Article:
When my father caught wind of my plan to “witness” to our neighbors, he sat me down for a discussion. He was happy to hear that I wanted to witness my faith, but he wanted me to examine my methods. As earnest as only an eight-year-old pastor’s daughter can be, I had launched into a listing of errors in Catholic dogma. My father gently but sternly informed me that this was not witnessing; rather, it was arguing. He in no way wished to squash my desire to share the Word, but he wanted to direct my thoughts and words toward a more loving sharing of my faith. How wise of God to put this headstrong girl into a faith-filled, Bible-based, evangelism-minded family.
My own strong-willed daughters are strong women of faith and starting to raise daughters of their own. Looking back, I have come face-to-face with an undeniable conclusion. I did little. God did much.
God gifted me with a Christian husband who entered the ministry as our children were starting school. Not all WELS churches have schools, but at each church we served, we had one. Even in our first small parish on the East Coast, our children attended a WELS one-room school. The amazing woman of faith who taught our children there has continued to be an example to our children and now our grandchildren.
Our daughters have had some incredible role models in each church we attended. They noticed some; we noticed others. We talked about them. They were living textbooks. In one large urban congregation, there were a number of single mothers. They were charged with the religious education in their homes. It was truly humbling to see the sacrificial efforts they made to ensure their children knew their Savior.
If you don’t have a Lutheran elementary school, take advantage of what your congregation does have to offer. Supplement religious education with age-appropriate materials available through Northwestern Publishing House. Take time to emphasize the many women of faith in the Bible. Point out the Marys, Marthas, and Hannahs in your own congregation.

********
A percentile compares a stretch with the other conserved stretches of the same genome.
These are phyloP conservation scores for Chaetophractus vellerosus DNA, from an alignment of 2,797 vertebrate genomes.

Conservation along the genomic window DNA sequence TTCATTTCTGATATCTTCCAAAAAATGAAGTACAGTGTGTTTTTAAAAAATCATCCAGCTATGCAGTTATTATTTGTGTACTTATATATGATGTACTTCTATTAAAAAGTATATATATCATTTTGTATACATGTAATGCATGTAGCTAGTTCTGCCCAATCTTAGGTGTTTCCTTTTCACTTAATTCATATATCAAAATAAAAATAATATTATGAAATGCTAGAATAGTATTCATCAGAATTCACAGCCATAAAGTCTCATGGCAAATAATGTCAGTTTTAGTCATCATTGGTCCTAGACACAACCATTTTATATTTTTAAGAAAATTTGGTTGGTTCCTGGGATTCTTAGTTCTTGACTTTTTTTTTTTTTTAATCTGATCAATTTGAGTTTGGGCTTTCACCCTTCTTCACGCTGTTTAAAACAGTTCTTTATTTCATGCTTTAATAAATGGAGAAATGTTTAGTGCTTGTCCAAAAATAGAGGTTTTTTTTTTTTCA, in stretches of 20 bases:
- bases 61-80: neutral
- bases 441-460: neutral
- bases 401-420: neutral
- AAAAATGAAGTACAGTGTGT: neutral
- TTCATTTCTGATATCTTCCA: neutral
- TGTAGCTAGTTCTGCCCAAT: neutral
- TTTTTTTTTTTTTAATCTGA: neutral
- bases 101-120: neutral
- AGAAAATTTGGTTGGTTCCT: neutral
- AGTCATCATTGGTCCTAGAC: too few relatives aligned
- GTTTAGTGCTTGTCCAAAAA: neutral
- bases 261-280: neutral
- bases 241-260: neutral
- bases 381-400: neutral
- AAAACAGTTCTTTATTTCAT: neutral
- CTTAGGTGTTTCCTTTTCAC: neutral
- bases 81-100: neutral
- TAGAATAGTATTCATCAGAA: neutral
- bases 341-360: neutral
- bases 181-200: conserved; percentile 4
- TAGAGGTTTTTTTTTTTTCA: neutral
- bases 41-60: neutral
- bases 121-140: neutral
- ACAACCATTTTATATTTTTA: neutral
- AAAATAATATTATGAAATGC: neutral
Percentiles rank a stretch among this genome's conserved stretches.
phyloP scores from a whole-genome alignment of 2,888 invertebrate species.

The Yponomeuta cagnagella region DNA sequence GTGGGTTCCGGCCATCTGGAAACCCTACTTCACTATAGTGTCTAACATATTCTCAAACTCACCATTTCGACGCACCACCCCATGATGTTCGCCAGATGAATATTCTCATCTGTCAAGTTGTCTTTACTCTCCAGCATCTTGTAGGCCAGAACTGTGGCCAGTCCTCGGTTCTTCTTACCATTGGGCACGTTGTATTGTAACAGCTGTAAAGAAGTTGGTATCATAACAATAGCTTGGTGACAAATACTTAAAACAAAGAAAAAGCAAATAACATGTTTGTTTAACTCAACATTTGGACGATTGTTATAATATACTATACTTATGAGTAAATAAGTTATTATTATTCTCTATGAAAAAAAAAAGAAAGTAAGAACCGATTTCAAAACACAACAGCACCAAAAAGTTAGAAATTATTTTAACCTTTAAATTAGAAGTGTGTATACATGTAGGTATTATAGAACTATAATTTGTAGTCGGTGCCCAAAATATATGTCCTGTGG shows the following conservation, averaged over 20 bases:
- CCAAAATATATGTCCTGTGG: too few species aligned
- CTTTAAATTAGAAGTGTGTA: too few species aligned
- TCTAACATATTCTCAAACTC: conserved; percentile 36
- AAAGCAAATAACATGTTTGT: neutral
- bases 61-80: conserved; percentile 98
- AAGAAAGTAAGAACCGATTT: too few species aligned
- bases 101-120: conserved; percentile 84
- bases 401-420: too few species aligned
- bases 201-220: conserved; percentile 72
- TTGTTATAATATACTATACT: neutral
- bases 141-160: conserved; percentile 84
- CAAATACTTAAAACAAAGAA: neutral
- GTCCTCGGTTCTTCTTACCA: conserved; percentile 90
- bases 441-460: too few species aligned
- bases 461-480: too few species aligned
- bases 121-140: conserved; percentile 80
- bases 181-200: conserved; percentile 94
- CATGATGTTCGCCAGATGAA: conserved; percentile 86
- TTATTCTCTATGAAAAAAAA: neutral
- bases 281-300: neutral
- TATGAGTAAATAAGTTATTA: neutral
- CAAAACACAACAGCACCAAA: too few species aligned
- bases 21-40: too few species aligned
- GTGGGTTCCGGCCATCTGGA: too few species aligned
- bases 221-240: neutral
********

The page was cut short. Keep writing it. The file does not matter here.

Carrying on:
Give your daughter the tools to lovingly defend her faith. Have conversations about controversial and uncomfortable topics and apply God’s Word to them. Help your daughter stand strong in the face of today’s moral ambiguity. Sometimes God’s Word is very clear on a topic. On others it may be a matter of opinion, taste, or even tradition. Try to discern which is which and pick your battles accordingly. When you raise strong women of faith, they may very well have strong opinions. Exercise caution when you find yourself on the other side of the fence in matters of adiaphora, that is, things not directed by Scripture.
The most important thing I can recommend is prayer. I have had many conversations with God about the trials peculiar to girls and women in our society. My prayer is that we encourage the women around us in faith so that they might lift each other up. I have seen this trait carried on with my daughters as they make applications of their faith in their daily lives. They are strong supporters of other women and their walks with God. We women need to do this for each other and our daughters.
Mary Clemons lives in Los Angeles, California, with her husband, Sam. They have three children and seven grandchildren.